Park City drought declaration difficult to forecast
Editor’s note: This article is one of four exploring the water situation in the Park City area following a winter with sparse snowfall. The others examine the snowpack, the capability of the city waterworks system to withstand a dry year and the impact of lower-than-average runoff on the fish population.
Park City heads into a summer watering season after a winter with snowfall well below normal.
City Hall officials have not yet declared a drought, but such a move is possible as the summer progresses. Drought declarations are based on the amount of water used in Park City as compared to the amount of water available. The available water can change throughout the summer based on factors like the melting snow and precipitation.
The municipal drought ordinance outlines three stages with restrictions that become tighter as conditions worsen. The stages, as outlined by City Hall:
• Stage 1, which the water manager has the power to declare. A Stage 1 drought occurs when the demand on the system tops 85 percent of the water available at that time. Under a Stage 1 drought, officials attempt to cut the demand through voluntary measures and public-awareness campaigns. City Hall during a Stage 1 drought will issue citations for violations of municipal watering rules rather than warnings.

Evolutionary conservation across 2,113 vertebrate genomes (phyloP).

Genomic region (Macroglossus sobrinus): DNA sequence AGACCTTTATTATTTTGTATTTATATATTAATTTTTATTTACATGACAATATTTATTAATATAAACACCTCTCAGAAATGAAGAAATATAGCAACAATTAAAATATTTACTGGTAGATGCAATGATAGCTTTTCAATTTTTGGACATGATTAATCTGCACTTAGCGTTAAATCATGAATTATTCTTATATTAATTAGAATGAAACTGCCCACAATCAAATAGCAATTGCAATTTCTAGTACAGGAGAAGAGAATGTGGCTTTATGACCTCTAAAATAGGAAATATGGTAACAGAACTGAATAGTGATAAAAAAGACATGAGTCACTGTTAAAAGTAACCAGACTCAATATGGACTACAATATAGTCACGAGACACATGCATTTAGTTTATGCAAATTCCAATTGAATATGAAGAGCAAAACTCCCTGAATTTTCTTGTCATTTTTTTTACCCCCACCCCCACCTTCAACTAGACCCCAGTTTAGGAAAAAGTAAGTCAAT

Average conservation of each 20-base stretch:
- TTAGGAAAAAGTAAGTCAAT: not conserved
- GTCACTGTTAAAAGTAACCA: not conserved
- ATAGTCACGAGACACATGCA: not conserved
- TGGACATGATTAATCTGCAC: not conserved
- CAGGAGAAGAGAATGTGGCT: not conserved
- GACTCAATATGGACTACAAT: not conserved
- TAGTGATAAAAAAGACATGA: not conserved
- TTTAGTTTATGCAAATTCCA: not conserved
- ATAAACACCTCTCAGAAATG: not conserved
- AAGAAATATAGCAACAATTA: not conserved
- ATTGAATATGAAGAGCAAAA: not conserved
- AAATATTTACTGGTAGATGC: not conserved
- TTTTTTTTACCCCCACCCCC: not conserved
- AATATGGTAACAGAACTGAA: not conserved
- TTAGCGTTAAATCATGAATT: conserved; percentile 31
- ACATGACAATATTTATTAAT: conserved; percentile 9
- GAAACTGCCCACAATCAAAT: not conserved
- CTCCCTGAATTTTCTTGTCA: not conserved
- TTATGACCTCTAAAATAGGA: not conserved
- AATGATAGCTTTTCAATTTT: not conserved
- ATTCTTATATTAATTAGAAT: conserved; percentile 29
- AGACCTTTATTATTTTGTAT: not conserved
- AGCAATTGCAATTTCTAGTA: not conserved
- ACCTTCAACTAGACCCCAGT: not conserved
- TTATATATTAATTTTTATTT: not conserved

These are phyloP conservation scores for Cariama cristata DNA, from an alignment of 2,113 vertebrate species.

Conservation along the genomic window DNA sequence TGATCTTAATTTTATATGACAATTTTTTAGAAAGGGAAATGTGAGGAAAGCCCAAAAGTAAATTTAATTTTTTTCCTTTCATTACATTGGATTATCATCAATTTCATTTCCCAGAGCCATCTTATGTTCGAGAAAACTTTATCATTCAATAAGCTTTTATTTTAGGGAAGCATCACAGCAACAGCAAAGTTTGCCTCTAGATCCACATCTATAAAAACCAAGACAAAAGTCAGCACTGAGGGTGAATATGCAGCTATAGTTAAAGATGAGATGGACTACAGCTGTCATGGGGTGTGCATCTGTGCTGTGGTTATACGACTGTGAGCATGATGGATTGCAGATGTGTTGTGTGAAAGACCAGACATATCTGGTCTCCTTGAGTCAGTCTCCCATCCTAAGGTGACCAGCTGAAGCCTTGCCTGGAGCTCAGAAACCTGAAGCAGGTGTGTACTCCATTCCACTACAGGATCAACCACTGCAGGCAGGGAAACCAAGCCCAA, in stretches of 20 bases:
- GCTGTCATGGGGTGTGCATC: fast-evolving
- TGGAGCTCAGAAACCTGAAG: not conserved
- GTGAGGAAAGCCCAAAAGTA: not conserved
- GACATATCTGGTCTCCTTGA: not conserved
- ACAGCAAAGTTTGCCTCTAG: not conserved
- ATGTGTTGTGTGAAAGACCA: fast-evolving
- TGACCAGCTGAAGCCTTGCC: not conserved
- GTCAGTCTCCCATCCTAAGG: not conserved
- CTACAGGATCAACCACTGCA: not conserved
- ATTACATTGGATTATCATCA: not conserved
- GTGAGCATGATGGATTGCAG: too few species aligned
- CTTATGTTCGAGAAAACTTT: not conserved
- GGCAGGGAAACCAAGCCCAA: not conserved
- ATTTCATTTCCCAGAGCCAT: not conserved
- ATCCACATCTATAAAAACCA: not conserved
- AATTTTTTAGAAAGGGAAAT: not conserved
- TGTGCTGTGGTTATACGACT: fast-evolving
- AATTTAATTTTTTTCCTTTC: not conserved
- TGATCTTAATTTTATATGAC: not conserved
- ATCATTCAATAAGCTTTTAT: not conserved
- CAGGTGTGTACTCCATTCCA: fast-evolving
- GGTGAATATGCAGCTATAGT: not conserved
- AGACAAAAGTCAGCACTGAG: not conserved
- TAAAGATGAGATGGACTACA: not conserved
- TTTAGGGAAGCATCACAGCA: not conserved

• Stage 2, which is declared through a mayoral executive order. A Stage 2 drought is declared when the demand on the system rises above 90 percent of the available water at that time. Under a Stage 2 drought, officials institute mandatory restrictions on water, such as limiting watering to twice weekly and barring washing driveways and sidewalks. Car washing using water that was not recycled and installing landscaping are prohibited under a Stage 2 drought.
• Stage 3, which is also declared through a mayoral executive order and occurs when the demand on the system exceeds 90 percent even after the restrictions of Stage 2. The use of water is further restricted under a Stage 3 drought, including a prohibition on outdoor watering unless doing so is required for reasons related to health and safety. City Hall prohibits filling pools as well as decorative water features under a Stage 3 drought.
Park City last declared a Stage 1 drought in 2007. A Stage 1 declaration was nearly made in 2012 as well. Park City’s waterworks officials say the first week of May is too early to project whether any stage of drought will be declared this year.
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A group of Park City residents on Monday night criticized the prospects of City Hall developing a workforce or otherwise affordable housing project in Old Town. The people at a Marsac Building event raised a range of issues.